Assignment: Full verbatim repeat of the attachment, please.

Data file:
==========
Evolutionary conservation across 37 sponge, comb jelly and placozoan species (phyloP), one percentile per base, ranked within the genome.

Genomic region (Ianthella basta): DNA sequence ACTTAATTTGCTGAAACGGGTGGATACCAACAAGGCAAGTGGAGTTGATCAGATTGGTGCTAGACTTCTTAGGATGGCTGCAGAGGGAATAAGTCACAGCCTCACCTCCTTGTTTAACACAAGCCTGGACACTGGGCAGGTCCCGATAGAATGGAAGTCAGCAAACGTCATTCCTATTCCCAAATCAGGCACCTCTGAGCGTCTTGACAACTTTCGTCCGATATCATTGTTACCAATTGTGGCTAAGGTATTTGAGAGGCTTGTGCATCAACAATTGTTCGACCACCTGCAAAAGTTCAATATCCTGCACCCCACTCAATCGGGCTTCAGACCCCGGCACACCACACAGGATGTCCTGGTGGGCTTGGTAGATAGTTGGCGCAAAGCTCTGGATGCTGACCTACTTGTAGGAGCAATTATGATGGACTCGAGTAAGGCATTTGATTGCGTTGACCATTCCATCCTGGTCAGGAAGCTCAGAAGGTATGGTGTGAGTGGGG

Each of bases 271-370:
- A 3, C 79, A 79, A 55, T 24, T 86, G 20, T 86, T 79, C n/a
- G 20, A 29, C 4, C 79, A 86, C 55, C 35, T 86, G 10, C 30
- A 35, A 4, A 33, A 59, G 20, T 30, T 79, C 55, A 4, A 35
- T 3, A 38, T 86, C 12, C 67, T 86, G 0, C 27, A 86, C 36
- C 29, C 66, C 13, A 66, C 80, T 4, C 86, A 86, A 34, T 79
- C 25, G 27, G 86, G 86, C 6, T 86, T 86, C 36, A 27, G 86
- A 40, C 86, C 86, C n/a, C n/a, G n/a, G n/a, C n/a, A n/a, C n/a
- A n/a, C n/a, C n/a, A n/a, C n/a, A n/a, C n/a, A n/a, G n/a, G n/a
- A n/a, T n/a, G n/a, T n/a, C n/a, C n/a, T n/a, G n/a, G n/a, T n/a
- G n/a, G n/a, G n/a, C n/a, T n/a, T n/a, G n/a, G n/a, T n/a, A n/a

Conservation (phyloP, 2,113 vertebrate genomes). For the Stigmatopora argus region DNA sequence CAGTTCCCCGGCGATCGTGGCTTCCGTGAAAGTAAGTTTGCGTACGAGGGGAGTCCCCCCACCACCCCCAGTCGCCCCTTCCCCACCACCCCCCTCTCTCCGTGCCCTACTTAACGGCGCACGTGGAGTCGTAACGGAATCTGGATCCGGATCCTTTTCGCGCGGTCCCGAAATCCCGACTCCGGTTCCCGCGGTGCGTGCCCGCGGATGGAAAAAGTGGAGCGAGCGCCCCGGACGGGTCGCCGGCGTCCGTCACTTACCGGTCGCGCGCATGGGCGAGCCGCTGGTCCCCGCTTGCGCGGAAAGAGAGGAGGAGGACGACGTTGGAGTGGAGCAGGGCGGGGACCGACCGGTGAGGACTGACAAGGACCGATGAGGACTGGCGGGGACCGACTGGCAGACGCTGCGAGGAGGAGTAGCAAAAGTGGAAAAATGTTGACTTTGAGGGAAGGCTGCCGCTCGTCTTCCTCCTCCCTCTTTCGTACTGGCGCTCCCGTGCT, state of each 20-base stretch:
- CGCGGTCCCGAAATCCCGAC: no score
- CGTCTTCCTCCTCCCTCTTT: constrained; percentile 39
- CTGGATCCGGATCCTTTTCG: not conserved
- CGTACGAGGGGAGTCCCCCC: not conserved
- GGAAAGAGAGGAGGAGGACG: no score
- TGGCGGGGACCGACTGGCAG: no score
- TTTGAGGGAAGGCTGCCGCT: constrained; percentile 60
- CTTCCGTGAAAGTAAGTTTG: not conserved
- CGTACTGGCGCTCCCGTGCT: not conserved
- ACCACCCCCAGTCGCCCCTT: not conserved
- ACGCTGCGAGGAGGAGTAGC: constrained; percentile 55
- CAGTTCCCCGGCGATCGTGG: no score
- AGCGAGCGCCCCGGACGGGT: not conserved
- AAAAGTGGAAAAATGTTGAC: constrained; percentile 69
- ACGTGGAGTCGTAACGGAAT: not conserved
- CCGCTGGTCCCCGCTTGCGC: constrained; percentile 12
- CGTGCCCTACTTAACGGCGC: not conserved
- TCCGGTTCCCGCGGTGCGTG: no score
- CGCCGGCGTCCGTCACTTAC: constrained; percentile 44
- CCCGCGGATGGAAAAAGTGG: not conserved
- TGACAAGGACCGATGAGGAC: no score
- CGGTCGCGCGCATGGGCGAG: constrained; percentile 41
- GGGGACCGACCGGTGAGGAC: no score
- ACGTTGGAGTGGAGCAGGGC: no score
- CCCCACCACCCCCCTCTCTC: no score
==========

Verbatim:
Evolutionary conservation across 37 sponge, comb jelly and placozoan species (phyloP), one percentile per base, ranked within the genome.

Genomic region (Ianthella basta): DNA sequence ACTTAATTTGCTGAAACGGGTGGATACCAACAAGGCAAGTGGAGTTGATCAGATTGGTGCTAGACTTCTTAGGATGGCTGCAGAGGGAATAAGTCACAGCCTCACCTCCTTGTTTAACACAAGCCTGGACACTGGGCAGGTCCCGATAGAATGGAAGTCAGCAAACGTCATTCCTATTCCCAAATCAGGCACCTCTGAGCGTCTTGACAACTTTCGTCCGATATCATTGTTACCAATTGTGGCTAAGGTATTTGAGAGGCTTGTGCATCAACAATTGTTCGACCACCTGCAAAAGTTCAATATCCTGCACCCCACTCAATCGGGCTTCAGACCCCGGCACACCACACAGGATGTCCTGGTGGGCTTGGTAGATAGTTGGCGCAAAGCTCTGGATGCTGACCTACTTGTAGGAGCAATTATGATGGACTCGAGTAAGGCATTTGATTGCGTTGACCATTCCATCCTGGTCAGGAAGCTCAGAAGGTATGGTGTGAGTGGGG

Each of bases 271-370:
- A 3, C 79, A 79, A 55, T 24, T 86, G 20, T 86, T 79, C n/a
- G 20, A 29, C 4, C 79, A 86, C 55, C 35, T 86, G 10, C 30
- A 35, A 4, A 33, A 59, G 20, T 30, T 79, C 55, A 4, A 35
- T 3, A 38, T 86, C 12, C 67, T 86, G 0, C 27, A 86, C 36
- C 29, C 66, C 13, A 66, C 80, T 4, C 86, A 86, A 34, T 79
- C 25, G 27, G 86, G 86, C 6, T 86, T 86, C 36, A 27, G 86
- A 40, C 86, C 86, C n/a, C n/a, G n/a, G n/a, C n/a, A n/a, C n/a
- A n/a, C n/a, C n/a, A n/a, C n/a, A n/a, C n/a, A n/a, G n/a, G n/a
- A n/a, T n/a, G n/a, T n/a, C n/a, C n/a, T n/a, G n/a, G n/a, T n/a
- G n/a, G n/a, G n/a, C n/a, T n/a, T n/a, G n/a, G n/a, T n/a, A n/a

Conservation (phyloP, 2,113 vertebrate genomes). For the Stigmatopora argus region DNA sequence CAGTTCCCCGGCGATCGTGGCTTCCGTGAAAGTAAGTTTGCGTACGAGGGGAGTCCCCCCACCACCCCCAGTCGCCCCTTCCCCACCACCCCCCTCTCTCCGTGCCCTACTTAACGGCGCACGTGGAGTCGTAACGGAATCTGGATCCGGATCCTTTTCGCGCGGTCCCGAAATCCCGACTCCGGTTCCCGCGGTGCGTGCCCGCGGATGGAAAAAGTGGAGCGAGCGCCCCGGACGGGTCGCCGGCGTCCGTCACTTACCGGTCGCGCGCATGGGCGAGCCGCTGGTCCCCGCTTGCGCGGAAAGAGAGGAGGAGGACGACGTTGGAGTGGAGCAGGGCGGGGACCGACCGGTGAGGACTGACAAGGACCGATGAGGACTGGCGGGGACCGACTGGCAGACGCTGCGAGGAGGAGTAGCAAAAGTGGAAAAATGTTGACTTTGAGGGAAGGCTGCCGCTCGTCTTCCTCCTCCCTCTTTCGTACTGGCGCTCCCGTGCT, state of each 20-base stretch:
- CGCGGTCCCGAAATCCCGAC: no score
- CGTCTTCCTCCTCCCTCTTT: constrained; percentile 39
- CTGGATCCGGATCCTTTTCG: not conserved
- CGTACGAGGGGAGTCCCCCC: not conserved
- GGAAAGAGAGGAGGAGGACG: no score
- TGGCGGGGACCGACTGGCAG: no score
- TTTGAGGGAAGGCTGCCGCT: constrained; percentile 60
- CTTCCGTGAAAGTAAGTTTG: not conserved
- CGTACTGGCGCTCCCGTGCT: not conserved
- ACCACCCCCAGTCGCCCCTT: not conserved
- ACGCTGCGAGGAGGAGTAGC: constrained; percentile 55
- CAGTTCCCCGGCGATCGTGG: no score
- AGCGAGCGCCCCGGACGGGT: not conserved
- AAAAGTGGAAAAATGTTGAC: constrained; percentile 69
- ACGTGGAGTCGTAACGGAAT: not conserved
- CCGCTGGTCCCCGCTTGCGC: constrained; percentile 12
- CGTGCCCTACTTAACGGCGC: not conserved
- TCCGGTTCCCGCGGTGCGTG: no score
- CGCCGGCGTCCGTCACTTAC: constrained; percentile 44
- CCCGCGGATGGAAAAAGTGG: not conserved
- TGACAAGGACCGATGAGGAC: no score
- CGGTCGCGCGCATGGGCGAG: constrained; percentile 41
- GGGGACCGACCGGTGAGGAC: no score
- ACGTTGGAGTGGAGCAGGGC: no score
- CCCCACCACCCCCCTCTCTC: no score